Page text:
The education panel discussion was held March 4 at the forum in Tampa. Later that day, another panel on plastics worker training drew comments from Andy Routsis, president of A. Routsis Associates Inc. in Dracut, Mass.; Craig Paulson, president of Paulson Training Programs Inc. in Chester, Conn.; and Gary Chastain, training manager for RJG Inc. in Traverse City, Mich.

Routsis and Paulson, whose companies make training materials, emphasized measuring the results of an investment in training. That will show the payback and help firms improve the products, Routsis said.

Chastain said people are a differentiator. "Your competition can buy the same equipment, the same building. Your employees are what set you apart," he said.

Chastain said U.S. manufacturing needs to do more training, in a globally competitive market. Education, he said, "is our biggest strength, and we're giving it away."


Comments

Academia, industry need to tighten ties

By Bill Bregar
Senior Staff Reporter

Published: March 29, 2013 1:08 pm ET
Updated: March 31, 2013 12:16 am ET

Post Your Comments


Back to story


More stories

Image

Ford moving forward in carbon fiber for 'high volume' use

April 17, 2015 10:21 am ET

Ford Motor Co. has signed a deal with a carbon-fiber manufacturer to jointly explore “high-volume” automotive uses for the lightweight...    More

Image

Plastics News Now: Musicians back recycled plastics

April 16, 2015 6:00 am ET

Pharrell Williams touts recycling plastics while will.i.am helps a major hotel chain turn to sheets made with recycled plastics. Also, the Seattle...    More

Image

A. Schulman, Citadel discuss the $800 million deal

April 15, 2015 1:45 pm ET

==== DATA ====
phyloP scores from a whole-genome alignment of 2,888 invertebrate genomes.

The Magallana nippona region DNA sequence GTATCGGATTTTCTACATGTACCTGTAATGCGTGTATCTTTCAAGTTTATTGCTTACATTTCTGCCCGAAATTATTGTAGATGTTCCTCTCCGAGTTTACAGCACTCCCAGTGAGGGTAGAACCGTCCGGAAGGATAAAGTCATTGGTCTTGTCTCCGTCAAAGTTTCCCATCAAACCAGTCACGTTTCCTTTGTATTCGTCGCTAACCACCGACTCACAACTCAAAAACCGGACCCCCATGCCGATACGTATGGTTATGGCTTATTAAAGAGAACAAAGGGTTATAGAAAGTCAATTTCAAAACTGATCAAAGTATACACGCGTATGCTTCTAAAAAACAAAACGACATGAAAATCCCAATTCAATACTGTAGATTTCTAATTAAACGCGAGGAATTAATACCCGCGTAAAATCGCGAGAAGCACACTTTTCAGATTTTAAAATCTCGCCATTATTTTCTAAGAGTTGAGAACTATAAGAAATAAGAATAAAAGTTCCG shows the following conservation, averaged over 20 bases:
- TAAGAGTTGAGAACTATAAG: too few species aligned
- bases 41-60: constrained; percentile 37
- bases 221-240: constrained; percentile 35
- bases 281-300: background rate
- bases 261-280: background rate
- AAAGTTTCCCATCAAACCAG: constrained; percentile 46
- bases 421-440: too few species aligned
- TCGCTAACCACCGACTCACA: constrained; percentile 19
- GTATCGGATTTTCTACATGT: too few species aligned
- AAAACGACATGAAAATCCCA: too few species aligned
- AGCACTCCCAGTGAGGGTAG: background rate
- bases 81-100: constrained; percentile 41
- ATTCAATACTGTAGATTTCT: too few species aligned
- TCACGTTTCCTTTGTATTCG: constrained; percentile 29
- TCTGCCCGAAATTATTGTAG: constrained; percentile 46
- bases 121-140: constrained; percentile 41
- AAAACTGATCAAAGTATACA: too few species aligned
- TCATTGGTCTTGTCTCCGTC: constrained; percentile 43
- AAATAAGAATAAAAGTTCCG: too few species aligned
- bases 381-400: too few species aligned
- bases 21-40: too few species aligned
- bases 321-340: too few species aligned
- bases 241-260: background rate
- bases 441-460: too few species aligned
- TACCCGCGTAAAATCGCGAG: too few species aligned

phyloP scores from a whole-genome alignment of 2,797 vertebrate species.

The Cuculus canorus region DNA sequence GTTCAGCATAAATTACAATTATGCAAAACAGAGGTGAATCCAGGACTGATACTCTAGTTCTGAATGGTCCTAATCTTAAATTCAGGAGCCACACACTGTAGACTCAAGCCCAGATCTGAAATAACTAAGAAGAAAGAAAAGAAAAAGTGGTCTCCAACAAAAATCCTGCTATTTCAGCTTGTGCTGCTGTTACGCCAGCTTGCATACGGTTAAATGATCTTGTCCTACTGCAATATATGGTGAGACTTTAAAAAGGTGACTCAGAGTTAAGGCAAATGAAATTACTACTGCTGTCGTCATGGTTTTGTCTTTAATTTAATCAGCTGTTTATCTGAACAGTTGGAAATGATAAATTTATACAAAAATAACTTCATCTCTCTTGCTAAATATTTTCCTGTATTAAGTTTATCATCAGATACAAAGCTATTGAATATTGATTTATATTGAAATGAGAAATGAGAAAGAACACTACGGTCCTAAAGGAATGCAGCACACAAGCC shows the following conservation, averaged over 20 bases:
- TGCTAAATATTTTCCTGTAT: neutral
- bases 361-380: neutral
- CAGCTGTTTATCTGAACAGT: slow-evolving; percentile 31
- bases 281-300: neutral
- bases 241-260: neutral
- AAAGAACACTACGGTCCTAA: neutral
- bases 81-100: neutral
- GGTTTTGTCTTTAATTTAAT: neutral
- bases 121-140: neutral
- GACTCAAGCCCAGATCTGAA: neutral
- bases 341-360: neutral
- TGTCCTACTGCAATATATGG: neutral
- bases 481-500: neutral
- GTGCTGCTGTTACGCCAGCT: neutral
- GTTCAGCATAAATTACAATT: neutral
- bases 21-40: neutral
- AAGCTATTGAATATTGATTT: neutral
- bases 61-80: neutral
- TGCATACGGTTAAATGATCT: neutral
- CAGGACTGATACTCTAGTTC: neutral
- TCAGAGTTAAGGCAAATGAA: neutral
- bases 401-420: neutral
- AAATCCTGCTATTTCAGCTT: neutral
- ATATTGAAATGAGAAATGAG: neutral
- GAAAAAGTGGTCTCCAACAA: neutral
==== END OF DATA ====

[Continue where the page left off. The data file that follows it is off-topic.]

The $800 million match of materials maker A. Schulman Inc. and Citadel Plastics felt good from the start. “Everything in our first meetings...    More

Image

Keeping the NPE 2015 momentum moving forward

April 14, 2015 2:04 pm ET

Now that the parties are over, the booths are broken down and it's back to business as usual for three years, how can plastics keep that NPE 2015...    More

Image

Material Insights: Trade groups criticize rash of force majeure declarations

April 13, 2015 11:59 am ET

As supplies tighten in Europe, trade groups question force majeure declarations, and three firms announce global expansion plans.    More

Market Reports

Plastics Recycling Trends in North America

This report is a review and analysis of the North American Plastics Recycling Industry, including key trends and statistics based on 2013 performance. We examine market environment factors, regulatory issues, industry challenges, key drivers and emerging trends in post-consumer and post-industrial recycling.

Learn more

Injection Molding Market Analysis & Processor Rankings

Plastics News BUNDLED package contains our in-depth Market Analysis of the Injection Molding segment. You will gain keen insight on current trends and our economic outlook.

As a BONUS this includes PN's updated 2014 database of North American Injection Molders RANKED by sales volume. Sort, merge, mail & prospect by end market, materials processed, region, # of plants and more.

Learn more

Plastics Caps & Closures Market Report

The annual recap of top trends and future outlook for the plastics caps & closures market features interviews with industry thought leaders and Bill Wood’s economic forecast of trends in growing end markets. You will also gain insight on trends in caps design, materials, machinery, molds & tooling and reviews of mergers & acquisitions.

Learn more

Upcoming Plastics News Events

June 2, 2015 - June 3, 2015Plastics Financial Summit - Chicago 2015

September 15, 2015 - September 17, 2015Plastics Caps & Closures - September 2015

More Events